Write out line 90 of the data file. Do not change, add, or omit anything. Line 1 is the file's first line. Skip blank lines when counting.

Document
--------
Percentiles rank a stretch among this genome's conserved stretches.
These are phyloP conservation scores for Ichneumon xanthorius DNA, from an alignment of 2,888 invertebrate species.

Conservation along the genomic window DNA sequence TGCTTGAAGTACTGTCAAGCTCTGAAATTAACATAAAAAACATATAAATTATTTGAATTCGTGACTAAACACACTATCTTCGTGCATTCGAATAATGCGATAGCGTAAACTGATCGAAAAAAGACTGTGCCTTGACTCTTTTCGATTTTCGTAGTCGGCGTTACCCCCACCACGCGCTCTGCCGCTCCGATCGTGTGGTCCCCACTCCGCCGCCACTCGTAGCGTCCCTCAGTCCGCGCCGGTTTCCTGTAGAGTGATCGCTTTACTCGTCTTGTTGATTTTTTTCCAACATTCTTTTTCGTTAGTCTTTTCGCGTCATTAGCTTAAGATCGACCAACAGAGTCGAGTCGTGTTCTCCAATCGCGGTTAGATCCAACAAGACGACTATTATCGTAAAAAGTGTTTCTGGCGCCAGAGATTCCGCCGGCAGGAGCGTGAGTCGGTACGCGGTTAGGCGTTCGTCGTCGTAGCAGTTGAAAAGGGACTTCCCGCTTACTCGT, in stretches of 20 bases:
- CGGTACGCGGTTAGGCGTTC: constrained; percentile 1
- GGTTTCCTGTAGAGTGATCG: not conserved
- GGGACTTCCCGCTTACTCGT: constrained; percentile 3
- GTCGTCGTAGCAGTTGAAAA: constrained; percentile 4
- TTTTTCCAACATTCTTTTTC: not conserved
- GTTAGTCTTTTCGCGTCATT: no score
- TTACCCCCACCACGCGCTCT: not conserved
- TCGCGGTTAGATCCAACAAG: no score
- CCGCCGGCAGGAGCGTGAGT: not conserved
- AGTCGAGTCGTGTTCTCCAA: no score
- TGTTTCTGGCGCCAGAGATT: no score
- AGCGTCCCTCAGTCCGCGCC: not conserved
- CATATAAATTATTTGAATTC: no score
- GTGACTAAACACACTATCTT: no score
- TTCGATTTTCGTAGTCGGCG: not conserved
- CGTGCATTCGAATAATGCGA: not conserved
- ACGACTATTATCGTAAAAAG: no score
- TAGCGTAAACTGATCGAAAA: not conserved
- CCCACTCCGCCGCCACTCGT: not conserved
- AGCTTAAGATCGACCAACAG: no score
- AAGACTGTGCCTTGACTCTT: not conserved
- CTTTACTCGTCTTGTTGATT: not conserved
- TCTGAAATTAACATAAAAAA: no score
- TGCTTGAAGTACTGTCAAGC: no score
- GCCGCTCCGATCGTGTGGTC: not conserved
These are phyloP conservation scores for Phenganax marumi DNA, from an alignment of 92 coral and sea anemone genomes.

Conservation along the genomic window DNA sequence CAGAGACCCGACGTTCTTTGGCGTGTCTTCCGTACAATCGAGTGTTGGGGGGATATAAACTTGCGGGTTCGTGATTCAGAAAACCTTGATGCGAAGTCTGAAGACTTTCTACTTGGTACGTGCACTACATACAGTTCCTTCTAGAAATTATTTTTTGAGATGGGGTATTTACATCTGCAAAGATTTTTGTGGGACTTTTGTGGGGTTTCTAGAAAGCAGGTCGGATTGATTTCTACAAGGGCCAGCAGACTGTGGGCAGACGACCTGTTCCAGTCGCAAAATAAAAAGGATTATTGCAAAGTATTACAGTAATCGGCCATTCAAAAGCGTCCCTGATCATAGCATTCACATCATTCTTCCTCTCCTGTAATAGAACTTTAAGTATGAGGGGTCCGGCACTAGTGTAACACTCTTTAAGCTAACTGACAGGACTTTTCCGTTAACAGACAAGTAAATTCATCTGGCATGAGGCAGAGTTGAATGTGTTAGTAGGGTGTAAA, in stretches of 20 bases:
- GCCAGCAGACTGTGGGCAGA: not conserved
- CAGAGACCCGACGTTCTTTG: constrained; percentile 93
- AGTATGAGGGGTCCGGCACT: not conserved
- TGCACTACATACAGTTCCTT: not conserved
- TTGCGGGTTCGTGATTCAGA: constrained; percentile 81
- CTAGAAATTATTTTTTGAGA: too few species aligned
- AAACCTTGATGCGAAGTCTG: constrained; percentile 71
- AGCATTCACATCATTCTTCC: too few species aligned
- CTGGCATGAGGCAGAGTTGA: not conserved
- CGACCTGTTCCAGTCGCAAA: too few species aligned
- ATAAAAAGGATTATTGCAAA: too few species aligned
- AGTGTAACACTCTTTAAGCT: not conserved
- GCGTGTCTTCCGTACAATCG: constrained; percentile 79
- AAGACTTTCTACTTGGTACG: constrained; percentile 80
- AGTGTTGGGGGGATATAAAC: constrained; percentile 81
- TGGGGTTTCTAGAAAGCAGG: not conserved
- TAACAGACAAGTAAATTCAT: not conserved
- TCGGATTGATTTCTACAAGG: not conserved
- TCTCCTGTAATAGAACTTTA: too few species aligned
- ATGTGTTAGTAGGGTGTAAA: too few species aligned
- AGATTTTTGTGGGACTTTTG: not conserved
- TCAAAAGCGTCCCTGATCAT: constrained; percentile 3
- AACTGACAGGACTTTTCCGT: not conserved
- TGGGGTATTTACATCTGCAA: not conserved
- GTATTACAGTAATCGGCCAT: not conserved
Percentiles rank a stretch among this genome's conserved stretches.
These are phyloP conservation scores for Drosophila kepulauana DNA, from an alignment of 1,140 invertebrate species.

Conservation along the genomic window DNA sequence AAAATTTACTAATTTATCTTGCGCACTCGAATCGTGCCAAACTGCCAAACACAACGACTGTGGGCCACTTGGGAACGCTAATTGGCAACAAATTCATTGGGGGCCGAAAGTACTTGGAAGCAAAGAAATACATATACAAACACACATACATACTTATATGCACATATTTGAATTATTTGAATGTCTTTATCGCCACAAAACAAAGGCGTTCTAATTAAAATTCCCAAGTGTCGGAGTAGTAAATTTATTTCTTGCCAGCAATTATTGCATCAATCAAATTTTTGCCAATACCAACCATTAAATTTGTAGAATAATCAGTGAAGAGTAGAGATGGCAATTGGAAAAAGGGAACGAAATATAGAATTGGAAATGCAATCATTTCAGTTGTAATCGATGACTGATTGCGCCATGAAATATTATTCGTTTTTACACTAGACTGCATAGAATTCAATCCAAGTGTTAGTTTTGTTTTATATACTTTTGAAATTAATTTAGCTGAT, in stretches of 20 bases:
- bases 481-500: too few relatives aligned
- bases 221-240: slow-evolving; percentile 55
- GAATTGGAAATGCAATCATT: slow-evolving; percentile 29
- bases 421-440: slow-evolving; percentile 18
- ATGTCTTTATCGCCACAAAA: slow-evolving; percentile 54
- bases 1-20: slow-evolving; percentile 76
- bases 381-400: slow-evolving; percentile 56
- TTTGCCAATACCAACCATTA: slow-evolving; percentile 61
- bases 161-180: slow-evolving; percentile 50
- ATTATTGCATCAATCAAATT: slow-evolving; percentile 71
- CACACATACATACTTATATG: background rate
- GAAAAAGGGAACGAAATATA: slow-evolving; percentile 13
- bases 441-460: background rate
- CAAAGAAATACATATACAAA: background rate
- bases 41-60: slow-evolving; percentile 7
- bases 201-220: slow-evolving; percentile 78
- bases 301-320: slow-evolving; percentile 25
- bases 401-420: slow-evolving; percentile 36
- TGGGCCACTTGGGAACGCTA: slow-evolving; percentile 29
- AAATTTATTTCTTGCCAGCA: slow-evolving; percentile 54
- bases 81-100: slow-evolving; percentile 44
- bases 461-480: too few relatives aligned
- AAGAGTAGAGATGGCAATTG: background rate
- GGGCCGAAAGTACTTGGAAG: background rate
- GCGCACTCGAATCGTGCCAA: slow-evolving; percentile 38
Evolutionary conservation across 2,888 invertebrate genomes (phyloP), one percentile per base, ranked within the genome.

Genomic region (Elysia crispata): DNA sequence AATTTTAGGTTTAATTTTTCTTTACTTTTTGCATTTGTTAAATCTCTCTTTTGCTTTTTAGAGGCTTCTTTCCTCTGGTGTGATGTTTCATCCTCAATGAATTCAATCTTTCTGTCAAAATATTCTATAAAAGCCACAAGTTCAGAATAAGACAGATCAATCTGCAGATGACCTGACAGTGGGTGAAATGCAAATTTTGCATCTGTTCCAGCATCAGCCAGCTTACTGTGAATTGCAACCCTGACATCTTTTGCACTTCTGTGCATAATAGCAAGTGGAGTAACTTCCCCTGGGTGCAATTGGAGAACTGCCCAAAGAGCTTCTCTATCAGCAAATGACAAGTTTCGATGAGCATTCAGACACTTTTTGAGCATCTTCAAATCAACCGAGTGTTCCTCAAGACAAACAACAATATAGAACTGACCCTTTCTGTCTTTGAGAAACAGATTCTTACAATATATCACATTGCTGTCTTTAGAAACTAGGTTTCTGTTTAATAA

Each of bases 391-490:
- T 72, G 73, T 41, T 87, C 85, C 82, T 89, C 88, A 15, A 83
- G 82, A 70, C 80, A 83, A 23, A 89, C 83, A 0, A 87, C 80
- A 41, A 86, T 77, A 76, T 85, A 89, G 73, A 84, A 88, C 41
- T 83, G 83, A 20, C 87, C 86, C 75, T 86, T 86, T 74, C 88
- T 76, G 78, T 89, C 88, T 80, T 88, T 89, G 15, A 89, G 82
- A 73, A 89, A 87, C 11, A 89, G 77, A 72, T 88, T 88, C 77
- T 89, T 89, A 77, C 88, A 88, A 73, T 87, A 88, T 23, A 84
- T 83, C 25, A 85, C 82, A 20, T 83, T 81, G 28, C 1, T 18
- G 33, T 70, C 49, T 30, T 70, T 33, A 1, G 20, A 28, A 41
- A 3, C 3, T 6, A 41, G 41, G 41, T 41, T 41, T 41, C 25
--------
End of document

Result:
- T 83, G 83, A 20, C 87, C 86, C 75, T 86, T 86, T 74, C 88